I’m guessing constantly being rejected by those mortal enemies despite his attempts at courting them is why he has to resort to forcing himself on the peasant lasses to finally get some action.

“a Doom who is smart enough to know that there is no historical evidence for a droit du seignur.”
Doom must be one of those old-school despots who won’t let the people he rules over access to things like books, knowledge, education or reading.

And it must be a VERY special Doombot if he takes off his armor to reveal FLESH real enough to make dogs attack him!

How many future Marvel writers are here coming up with a story where 1) There is a right of first night in Latveria 2) Doom creates Doombots that have fleshy exteriors specifically designed to draw dog attacks 3) Explaining how all of this was part of a brilliant plan laying the groundwork for him to DESTROY RICHARDS at some point in the (marvel time) near future.

this struck me as undoom like because he’s always ethier too noble or too evil to this. If he’s the Doom that he was though most of the 1970s he’s plainly no rapist. IF he’s the “HOLY CRAP this guy’s evil” Doom of Mark waid’s FF then he has a clone of Sue tied up in his castle that he rapes nightly while screaming “You see Richards? there is nothing you can have that I cannot take.

Willie Everstop

March 11, 2012 at 10:20 am

It’s a Doombot. The lack of nipples gives it away.

Alternatively the Noble Doom that we usually see could actually be the Doombot. The real Doom is the jerk .

“Kissinger appeared earlier in the issue (plus the previous issue). I actually spotlight Kissinger’s involvement in my new book!”

Kissinger was actually involved in your new book? How did you manage to connect with him? (I know what you meant, but couldn’t resist).

I’m definitely in the camp that prefers Dr. Doom as a noble villain, even though even Lee wasn’t always consistent there. His twisted sense of honour allows stories to be written about him that wouldn’t work for, say, Electro even if Electro suddenly got his own kingdom.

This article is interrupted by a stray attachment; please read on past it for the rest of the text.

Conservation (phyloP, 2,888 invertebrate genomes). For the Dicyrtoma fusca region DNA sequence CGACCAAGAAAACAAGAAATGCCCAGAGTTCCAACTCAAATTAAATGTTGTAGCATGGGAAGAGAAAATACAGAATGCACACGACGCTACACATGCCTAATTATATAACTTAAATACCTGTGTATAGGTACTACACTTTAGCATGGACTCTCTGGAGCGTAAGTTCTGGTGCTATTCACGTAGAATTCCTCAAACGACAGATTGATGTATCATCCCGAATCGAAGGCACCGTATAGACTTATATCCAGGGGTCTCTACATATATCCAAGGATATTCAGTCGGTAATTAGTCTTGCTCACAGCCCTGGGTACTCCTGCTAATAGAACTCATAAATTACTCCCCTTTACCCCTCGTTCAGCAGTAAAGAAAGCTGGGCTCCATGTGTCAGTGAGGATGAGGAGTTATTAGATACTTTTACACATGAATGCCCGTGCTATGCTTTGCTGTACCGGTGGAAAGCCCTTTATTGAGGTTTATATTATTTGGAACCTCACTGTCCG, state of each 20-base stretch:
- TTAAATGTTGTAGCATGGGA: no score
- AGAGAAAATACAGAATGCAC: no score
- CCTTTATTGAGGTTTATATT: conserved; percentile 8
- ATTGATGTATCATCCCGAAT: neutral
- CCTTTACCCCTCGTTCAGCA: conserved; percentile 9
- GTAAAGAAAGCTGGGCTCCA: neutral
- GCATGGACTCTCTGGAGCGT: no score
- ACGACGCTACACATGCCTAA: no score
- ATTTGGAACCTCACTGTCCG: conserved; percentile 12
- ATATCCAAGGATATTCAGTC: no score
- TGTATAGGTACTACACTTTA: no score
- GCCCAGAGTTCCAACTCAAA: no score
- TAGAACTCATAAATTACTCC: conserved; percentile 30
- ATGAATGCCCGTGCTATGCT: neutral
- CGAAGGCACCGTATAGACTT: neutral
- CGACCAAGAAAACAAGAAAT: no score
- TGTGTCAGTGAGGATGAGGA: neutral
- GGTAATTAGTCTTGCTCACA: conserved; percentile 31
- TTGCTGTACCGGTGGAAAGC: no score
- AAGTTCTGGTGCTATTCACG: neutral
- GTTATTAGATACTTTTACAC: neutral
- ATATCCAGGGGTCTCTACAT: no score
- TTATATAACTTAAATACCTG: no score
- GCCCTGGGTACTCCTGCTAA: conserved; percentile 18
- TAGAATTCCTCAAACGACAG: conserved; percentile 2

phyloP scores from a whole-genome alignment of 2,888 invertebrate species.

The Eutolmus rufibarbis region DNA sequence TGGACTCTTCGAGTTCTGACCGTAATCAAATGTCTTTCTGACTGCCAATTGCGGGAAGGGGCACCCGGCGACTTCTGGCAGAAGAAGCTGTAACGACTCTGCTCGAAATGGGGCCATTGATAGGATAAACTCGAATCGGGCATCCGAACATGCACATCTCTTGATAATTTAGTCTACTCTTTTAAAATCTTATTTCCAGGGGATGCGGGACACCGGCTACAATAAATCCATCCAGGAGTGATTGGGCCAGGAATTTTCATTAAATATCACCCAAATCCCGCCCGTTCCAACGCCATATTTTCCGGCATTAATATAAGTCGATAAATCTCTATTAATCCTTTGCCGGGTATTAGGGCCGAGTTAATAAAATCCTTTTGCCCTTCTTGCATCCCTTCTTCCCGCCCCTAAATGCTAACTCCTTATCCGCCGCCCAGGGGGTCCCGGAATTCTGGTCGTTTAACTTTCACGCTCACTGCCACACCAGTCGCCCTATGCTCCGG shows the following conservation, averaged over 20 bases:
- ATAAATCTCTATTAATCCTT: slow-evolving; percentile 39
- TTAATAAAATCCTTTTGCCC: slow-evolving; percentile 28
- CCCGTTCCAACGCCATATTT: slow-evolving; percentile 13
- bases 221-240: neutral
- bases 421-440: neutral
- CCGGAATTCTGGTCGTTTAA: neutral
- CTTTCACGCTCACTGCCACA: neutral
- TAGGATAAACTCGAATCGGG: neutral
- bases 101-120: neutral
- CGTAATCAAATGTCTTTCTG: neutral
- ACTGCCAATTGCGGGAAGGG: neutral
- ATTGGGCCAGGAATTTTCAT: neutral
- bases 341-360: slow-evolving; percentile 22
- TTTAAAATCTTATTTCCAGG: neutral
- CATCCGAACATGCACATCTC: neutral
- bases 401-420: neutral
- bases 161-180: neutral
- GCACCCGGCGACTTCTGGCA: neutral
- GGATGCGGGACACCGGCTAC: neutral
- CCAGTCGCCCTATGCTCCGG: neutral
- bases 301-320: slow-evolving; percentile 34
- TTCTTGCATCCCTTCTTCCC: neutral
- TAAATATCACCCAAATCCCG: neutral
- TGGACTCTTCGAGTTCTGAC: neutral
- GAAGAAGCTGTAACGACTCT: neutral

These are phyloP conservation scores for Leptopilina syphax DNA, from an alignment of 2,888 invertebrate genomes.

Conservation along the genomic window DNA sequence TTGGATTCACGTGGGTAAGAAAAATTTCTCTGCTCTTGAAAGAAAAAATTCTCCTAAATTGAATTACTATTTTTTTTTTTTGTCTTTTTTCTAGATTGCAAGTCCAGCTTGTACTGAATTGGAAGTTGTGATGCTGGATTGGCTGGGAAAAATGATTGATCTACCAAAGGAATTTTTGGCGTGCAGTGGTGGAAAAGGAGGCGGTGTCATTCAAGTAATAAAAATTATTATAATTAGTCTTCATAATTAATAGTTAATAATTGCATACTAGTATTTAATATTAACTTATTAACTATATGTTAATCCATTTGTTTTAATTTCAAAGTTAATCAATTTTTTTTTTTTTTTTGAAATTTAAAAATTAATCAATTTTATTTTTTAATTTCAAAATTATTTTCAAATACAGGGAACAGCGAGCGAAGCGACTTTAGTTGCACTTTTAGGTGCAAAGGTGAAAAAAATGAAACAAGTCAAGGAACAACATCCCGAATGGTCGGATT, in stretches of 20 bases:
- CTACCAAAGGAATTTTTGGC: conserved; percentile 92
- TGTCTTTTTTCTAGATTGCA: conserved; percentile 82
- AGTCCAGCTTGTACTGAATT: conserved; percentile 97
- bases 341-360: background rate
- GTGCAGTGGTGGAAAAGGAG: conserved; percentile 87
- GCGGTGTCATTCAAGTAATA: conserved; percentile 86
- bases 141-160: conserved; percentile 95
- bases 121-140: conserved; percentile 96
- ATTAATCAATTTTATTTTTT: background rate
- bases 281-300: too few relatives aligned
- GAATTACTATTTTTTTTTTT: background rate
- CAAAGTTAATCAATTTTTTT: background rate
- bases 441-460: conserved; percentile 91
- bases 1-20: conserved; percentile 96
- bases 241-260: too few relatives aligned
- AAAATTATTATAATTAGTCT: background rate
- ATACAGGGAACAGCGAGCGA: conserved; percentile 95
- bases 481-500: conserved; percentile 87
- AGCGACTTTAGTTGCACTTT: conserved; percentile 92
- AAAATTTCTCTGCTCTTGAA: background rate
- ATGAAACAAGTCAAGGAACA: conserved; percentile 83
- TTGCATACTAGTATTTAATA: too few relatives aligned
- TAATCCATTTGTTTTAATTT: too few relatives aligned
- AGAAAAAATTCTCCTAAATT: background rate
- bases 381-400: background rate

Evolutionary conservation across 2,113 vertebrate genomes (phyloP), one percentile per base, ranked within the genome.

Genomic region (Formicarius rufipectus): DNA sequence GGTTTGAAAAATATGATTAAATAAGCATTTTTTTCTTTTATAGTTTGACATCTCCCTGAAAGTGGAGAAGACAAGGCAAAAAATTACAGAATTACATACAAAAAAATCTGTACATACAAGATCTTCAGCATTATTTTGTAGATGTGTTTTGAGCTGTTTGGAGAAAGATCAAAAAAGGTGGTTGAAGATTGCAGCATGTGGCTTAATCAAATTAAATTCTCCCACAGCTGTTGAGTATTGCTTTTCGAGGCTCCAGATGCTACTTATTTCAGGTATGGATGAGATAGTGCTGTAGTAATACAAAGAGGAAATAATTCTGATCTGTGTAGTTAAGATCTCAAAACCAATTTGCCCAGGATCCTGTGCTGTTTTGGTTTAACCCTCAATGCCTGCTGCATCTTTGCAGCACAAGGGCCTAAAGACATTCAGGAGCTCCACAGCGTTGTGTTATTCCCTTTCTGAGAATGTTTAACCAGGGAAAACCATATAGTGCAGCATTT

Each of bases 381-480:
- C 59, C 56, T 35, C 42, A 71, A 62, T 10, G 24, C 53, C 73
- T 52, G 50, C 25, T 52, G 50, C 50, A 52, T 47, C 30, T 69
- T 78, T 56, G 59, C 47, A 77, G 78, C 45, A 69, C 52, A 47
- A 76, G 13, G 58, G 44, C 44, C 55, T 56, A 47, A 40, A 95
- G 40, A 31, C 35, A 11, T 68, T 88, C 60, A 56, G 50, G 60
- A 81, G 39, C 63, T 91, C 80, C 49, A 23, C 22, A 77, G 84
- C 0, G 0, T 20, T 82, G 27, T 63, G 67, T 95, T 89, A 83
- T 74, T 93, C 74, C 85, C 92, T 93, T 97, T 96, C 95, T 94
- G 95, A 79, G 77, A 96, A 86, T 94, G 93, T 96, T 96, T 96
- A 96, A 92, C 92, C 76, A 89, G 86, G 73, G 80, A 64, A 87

The discussion of a duo book made me think of someone who’d make for an interesting contrast: Frog-Man. Maybe have Shroud take him under his wing after Frog-Man accidentally screws up one of Shroud’s attempts at capturing someone. Not only do you have completely different temperaments (Frog-Man being earnest to a fault) but you also have different levels of skills. And yet there are some similarities so that it wouldn’t be a completely off matching, since both are equally driven at fighting crime, though for different reasons.

lovve how the shroud manage to wind up beating doom by making him bare his flesh knowing that wolves and hounds were hunting. also liked the shroud makes his own rules. though can not believe doom wanted to restore the fear of his subjects by making that young girl his latest sex conquest for surely she did not want to do that

I remember this series. As I recall, the Shroud and Submariner later joined up with the Crime Circus and Doom himself was rescued by Namorita after his fall off the cliff. Namorita was looking for Namor. This led to a confrontation with the Avengers, who had been defeated and enslaved by Tyrak, working for Attuma. Doom was much more impressive against the Avengers than in his battle with the Shroud. Indeed, Doom made mincemeat out of the Avengers, primarily by striking at them from behind his impenetrable force field. (Which he did not use in the Shroud battle, presumably because he was too cocky) He beat them, imprisoned them, then made a deal with the Vision to free them and go after Attuma. He stole a super-ray that Attuma was using to ramp up Tyrak. Along the way, Submariner came into the picture and was beaten by Wonderman. WM, the Beast and the Whizzer had come to save the Avengers and later helped to beat Tyrak. The Vision eventually destroyed the ray gun, ending another Avengers vs. Doom battle which the Avengers were losing. All of this was followed up by Captain America teaming up with Doom to battle the Red Skull. In recounting all of this, it makes Doom’s defeat by the Shroud that much harder to understand. Anyone, thanks for bringing back those memories.

Omar, if that was a Borges reference, then kudos to you sir.

As for Shroud teaming up with Moon Knight I recall they shared a few panels in an issue of West Coast Avengers back when Moonie was a member. I think issue 27 or 29; it was an issue at the tail end of a Zodiac storyline.

@Fisk